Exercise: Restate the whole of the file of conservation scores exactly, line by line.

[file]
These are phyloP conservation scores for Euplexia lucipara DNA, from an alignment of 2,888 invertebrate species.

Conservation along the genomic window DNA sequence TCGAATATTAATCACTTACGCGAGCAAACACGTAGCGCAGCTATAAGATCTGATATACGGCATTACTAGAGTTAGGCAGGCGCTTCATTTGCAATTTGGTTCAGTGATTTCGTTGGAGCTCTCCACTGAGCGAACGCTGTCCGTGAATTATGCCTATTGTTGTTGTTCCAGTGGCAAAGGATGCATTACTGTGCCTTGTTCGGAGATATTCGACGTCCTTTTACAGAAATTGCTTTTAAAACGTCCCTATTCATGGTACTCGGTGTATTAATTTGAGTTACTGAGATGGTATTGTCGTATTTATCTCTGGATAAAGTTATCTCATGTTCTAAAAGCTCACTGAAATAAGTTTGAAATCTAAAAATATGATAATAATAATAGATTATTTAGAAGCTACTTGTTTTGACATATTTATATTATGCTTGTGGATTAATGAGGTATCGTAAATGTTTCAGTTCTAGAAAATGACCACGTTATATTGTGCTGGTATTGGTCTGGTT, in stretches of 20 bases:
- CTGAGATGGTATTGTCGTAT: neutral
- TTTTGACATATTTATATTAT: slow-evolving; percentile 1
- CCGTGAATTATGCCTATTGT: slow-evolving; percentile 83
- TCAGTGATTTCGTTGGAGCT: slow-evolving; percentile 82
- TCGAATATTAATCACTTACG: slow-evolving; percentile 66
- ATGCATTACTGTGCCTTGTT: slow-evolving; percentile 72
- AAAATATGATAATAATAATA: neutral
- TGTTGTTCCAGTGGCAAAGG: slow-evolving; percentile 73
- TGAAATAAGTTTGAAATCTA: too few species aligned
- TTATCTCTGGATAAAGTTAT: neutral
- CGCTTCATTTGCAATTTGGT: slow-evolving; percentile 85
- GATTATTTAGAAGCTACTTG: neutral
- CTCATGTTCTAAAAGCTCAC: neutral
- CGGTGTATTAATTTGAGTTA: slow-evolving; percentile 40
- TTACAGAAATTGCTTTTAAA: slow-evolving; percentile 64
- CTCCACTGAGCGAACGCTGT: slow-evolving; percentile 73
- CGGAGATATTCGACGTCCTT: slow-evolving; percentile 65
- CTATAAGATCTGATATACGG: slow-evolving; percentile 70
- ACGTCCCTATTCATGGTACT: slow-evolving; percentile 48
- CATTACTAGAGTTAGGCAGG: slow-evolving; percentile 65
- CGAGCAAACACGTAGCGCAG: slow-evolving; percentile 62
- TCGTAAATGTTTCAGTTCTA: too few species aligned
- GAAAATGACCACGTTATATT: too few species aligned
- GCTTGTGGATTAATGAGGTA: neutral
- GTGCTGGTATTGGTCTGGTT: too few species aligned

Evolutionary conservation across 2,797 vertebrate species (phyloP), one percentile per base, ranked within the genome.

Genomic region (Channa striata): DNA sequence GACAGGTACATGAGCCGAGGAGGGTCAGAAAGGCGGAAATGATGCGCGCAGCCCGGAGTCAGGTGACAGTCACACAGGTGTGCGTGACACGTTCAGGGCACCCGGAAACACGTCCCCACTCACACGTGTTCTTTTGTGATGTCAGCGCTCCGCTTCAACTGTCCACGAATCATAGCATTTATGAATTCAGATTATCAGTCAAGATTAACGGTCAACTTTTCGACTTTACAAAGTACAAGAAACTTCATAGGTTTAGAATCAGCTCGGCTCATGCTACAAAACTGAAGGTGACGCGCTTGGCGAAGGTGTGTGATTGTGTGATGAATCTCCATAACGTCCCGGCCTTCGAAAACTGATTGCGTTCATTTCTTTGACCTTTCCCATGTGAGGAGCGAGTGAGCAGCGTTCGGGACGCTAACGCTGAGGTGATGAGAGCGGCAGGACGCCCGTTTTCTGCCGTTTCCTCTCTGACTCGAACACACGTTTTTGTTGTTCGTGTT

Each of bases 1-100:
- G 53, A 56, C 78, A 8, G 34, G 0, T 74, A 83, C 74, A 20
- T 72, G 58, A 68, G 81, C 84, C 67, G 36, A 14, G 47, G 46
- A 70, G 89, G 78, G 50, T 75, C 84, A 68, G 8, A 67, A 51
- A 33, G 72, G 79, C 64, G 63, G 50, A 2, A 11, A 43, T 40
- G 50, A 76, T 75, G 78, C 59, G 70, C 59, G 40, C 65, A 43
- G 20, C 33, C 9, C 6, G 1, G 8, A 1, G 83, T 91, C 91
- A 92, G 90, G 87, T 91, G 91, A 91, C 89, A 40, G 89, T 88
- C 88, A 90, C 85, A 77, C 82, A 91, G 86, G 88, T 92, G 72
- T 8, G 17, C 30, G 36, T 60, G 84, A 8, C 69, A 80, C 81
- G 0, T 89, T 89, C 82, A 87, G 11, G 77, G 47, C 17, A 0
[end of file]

These are phyloP conservation scores for Euplexia lucipara DNA, from an alignment of 2,888 invertebrate species.

Conservation along the genomic window DNA sequence TCGAATATTAATCACTTACGCGAGCAAACACGTAGCGCAGCTATAAGATCTGATATACGGCATTACTAGAGTTAGGCAGGCGCTTCATTTGCAATTTGGTTCAGTGATTTCGTTGGAGCTCTCCACTGAGCGAACGCTGTCCGTGAATTATGCCTATTGTTGTTGTTCCAGTGGCAAAGGATGCATTACTGTGCCTTGTTCGGAGATATTCGACGTCCTTTTACAGAAATTGCTTTTAAAACGTCCCTATTCATGGTACTCGGTGTATTAATTTGAGTTACTGAGATGGTATTGTCGTATTTATCTCTGGATAAAGTTATCTCATGTTCTAAAAGCTCACTGAAATAAGTTTGAAATCTAAAAATATGATAATAATAATAGATTATTTAGAAGCTACTTGTTTTGACATATTTATATTATGCTTGTGGATTAATGAGGTATCGTAAATGTTTCAGTTCTAGAAAATGACCACGTTATATTGTGCTGGTATTGGTCTGGTT, in stretches of 20 bases:
- CTGAGATGGTATTGTCGTAT: neutral
- TTTTGACATATTTATATTAT: slow-evolving; percentile 1
- CCGTGAATTATGCCTATTGT: slow-evolving; percentile 83
- TCAGTGATTTCGTTGGAGCT: slow-evolving; percentile 82
- TCGAATATTAATCACTTACG: slow-evolving; percentile 66
- ATGCATTACTGTGCCTTGTT: slow-evolving; percentile 72
- AAAATATGATAATAATAATA: neutral
- TGTTGTTCCAGTGGCAAAGG: slow-evolving; percentile 73
- TGAAATAAGTTTGAAATCTA: too few species aligned
- TTATCTCTGGATAAAGTTAT: neutral
- CGCTTCATTTGCAATTTGGT: slow-evolving; percentile 85
- GATTATTTAGAAGCTACTTG: neutral
- CTCATGTTCTAAAAGCTCAC: neutral
- CGGTGTATTAATTTGAGTTA: slow-evolving; percentile 40
- TTACAGAAATTGCTTTTAAA: slow-evolving; percentile 64
- CTCCACTGAGCGAACGCTGT: slow-evolving; percentile 73
- CGGAGATATTCGACGTCCTT: slow-evolving; percentile 65
- CTATAAGATCTGATATACGG: slow-evolving; percentile 70
- ACGTCCCTATTCATGGTACT: slow-evolving; percentile 48
- CATTACTAGAGTTAGGCAGG: slow-evolving; percentile 65
- CGAGCAAACACGTAGCGCAG: slow-evolving; percentile 62
- TCGTAAATGTTTCAGTTCTA: too few species aligned
- GAAAATGACCACGTTATATT: too few species aligned
- GCTTGTGGATTAATGAGGTA: neutral
- GTGCTGGTATTGGTCTGGTT: too few species aligned

Evolutionary conservation across 2,797 vertebrate species (phyloP), one percentile per base, ranked within the genome.

Genomic region (Channa striata): DNA sequence GACAGGTACATGAGCCGAGGAGGGTCAGAAAGGCGGAAATGATGCGCGCAGCCCGGAGTCAGGTGACAGTCACACAGGTGTGCGTGACACGTTCAGGGCACCCGGAAACACGTCCCCACTCACACGTGTTCTTTTGTGATGTCAGCGCTCCGCTTCAACTGTCCACGAATCATAGCATTTATGAATTCAGATTATCAGTCAAGATTAACGGTCAACTTTTCGACTTTACAAAGTACAAGAAACTTCATAGGTTTAGAATCAGCTCGGCTCATGCTACAAAACTGAAGGTGACGCGCTTGGCGAAGGTGTGTGATTGTGTGATGAATCTCCATAACGTCCCGGCCTTCGAAAACTGATTGCGTTCATTTCTTTGACCTTTCCCATGTGAGGAGCGAGTGAGCAGCGTTCGGGACGCTAACGCTGAGGTGATGAGAGCGGCAGGACGCCCGTTTTCTGCCGTTTCCTCTCTGACTCGAACACACGTTTTTGTTGTTCGTGTT

Each of bases 1-100:
- G 53, A 56, C 78, A 8, G 34, G 0, T 74, A 83, C 74, A 20
- T 72, G 58, A 68, G 81, C 84, C 67, G 36, A 14, G 47, G 46
- A 70, G 89, G 78, G 50, T 75, C 84, A 68, G 8, A 67, A 51
- A 33, G 72, G 79, C 64, G 63, G 50, A 2, A 11, A 43, T 40
- G 50, A 76, T 75, G 78, C 59, G 70, C 59, G 40, C 65, A 43
- G 20, C 33, C 9, C 6, G 1, G 8, A 1, G 83, T 91, C 91
- A 92, G 90, G 87, T 91, G 91, A 91, C 89, A 40, G 89, T 88
- C 88, A 90, C 85, A 77, C 82, A 91, G 86, G 88, T 92, G 72
- T 8, G 17, C 30, G 36, T 60, G 84, A 8, C 69, A 80, C 81
- G 0, T 89, T 89, C 82, A 87, G 11, G 77, G 47, C 17, A 0